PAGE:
Don't Believe All the Insurtech Studies
Susanne Sclafane, the editor of Carrier Management, wrote a great article many months ago about an interesting insurance study that turned out to be fake (https://www.carriermanagement.com/features/2021/08/27/225570.htm). This is a story well worth reading.
A follow-up regarding the same subject was reported in other non-insurance publications. A particular carrier seems to have supplied the data, which was categorically faked. The data was not just wrong, it was proven to be fake. Someone made up the data out of thin air. Of course, no one remembers who provided the data, what happened to the data, who was involved collecting the data, or even if this was the data.
The researchers were Gold Medal level analysts, and they completely missed the deception. One important clue was that the fake data was in one font and the real (possibly real) data was in another font. That is how fake the data turned out to be. Regardless, the fakery was missed and this oversight is important.
So much is being made of new insights into how to build carriers and distributors because "We now know how to make people drive more safely" or "Work more safely" or whatever else the industry is promising to change. If the industry is changing and millions of dollars are being spent on fake data, not only is time and money being wasted, but so is opportunity. This particular piece of work reportedly involved a major insurance company, top researchers working at major universities, and reportedly just under 7,000 actual drivers (before they began creating imaginary drivers).
Fortunately, three other researchers at Data Colada discovered and then reported the fakery.
Besides the opportunity to share a gossipy piece of news, why report this here? First, the story needs to be spread as far and as wide as possible to hopefully make readers more aware and, with enough distribution, keep others from cheating due to the knowledge that Data Colada may catch them too.
However, these kinds of studies happen all the time in the insurance industry and sometimes the data is faked. Maybe somewhere someone has the actual study that shows that if people buy multiple policies, retention increases (I argue this is a correlation and not causation because I cannot find anyone to provide proof of causation and I know of two studies where causation failed to be completely proved, only correlation was proved and the difference is critical when someone orders, "Go sell another policy so our retention increases" if that is not the case.).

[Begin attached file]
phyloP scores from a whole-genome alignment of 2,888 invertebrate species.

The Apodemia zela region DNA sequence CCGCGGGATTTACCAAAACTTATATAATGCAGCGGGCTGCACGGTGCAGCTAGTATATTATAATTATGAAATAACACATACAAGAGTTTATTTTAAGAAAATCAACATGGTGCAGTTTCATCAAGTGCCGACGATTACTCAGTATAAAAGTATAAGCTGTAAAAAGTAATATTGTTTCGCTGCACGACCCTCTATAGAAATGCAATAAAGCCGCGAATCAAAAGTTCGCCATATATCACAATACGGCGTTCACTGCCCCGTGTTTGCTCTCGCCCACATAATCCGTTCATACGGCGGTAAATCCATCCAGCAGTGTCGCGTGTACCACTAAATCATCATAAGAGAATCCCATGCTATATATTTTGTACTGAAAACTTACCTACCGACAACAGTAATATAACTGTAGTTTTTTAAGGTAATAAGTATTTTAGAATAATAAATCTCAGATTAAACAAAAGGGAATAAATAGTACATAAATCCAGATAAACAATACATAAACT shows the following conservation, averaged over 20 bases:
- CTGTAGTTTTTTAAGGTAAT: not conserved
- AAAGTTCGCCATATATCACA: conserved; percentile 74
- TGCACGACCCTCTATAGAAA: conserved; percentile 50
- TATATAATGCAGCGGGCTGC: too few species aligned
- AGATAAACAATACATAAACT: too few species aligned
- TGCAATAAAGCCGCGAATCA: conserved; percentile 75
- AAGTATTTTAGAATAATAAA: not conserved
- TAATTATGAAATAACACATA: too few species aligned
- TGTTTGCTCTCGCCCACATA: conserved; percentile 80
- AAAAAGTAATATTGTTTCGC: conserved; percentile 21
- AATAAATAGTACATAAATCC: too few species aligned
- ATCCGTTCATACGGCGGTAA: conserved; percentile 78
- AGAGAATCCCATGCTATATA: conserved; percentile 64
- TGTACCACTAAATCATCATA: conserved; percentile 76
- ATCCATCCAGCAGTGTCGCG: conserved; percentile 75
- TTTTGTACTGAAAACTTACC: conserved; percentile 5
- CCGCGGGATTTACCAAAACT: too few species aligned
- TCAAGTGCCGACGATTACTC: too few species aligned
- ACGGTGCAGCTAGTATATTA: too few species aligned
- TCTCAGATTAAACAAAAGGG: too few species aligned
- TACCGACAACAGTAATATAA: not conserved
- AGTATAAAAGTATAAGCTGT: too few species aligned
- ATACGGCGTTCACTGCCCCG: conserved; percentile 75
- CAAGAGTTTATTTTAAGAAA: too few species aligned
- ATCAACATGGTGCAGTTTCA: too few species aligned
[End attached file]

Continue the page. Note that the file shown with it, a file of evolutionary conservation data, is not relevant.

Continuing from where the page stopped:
Another example lasted for years because the authors had no idea their data made no sense. They were doing the math incorrectly. Their intentions were great, but their statistical knowledge was poor. A clue was that the totals in the study exceeded actual totals by about 20%.
Another example of a statistical mistake is not knowing the difference between when a normal (bell) curve should apply versus, for example, a Pareto curve. In the faked study, one of the clues was the curve was shaped like a box. Given the type of data being analyzed, the curve should have been a bell curve. Even if the data was not faked, the resulting curve should have been a great big clue.
Another clue to questionable data is the simple application of averages and quartiles without context. In this industry, averages and quartiles only have application in quite specific instances. Very bad decisions are being made by executives that don't know what these instances are. Huge opportunities are missed not knowing the right applications. The way carriers design contingencies is an excellent example of really poor understandings.
Firms like Data Colada can't check all these reports. I analyze and check what I can for my clients, and we have used some of those findings to our client's great benefit. That said, before you begin spending money or before you change your strategy because you saw some great presentation, verify that what you're seeing is reality and not fakery.
NOTE: The information provided herein is intended for educational and informational purposes only and it represents only the views of the authors. It is not a recommendation that a particular course of action be followed. Burand & Associates, LLC and Chris Burand assume, and will have, no responsibility for liability or damage which may result from the use of any of this information.
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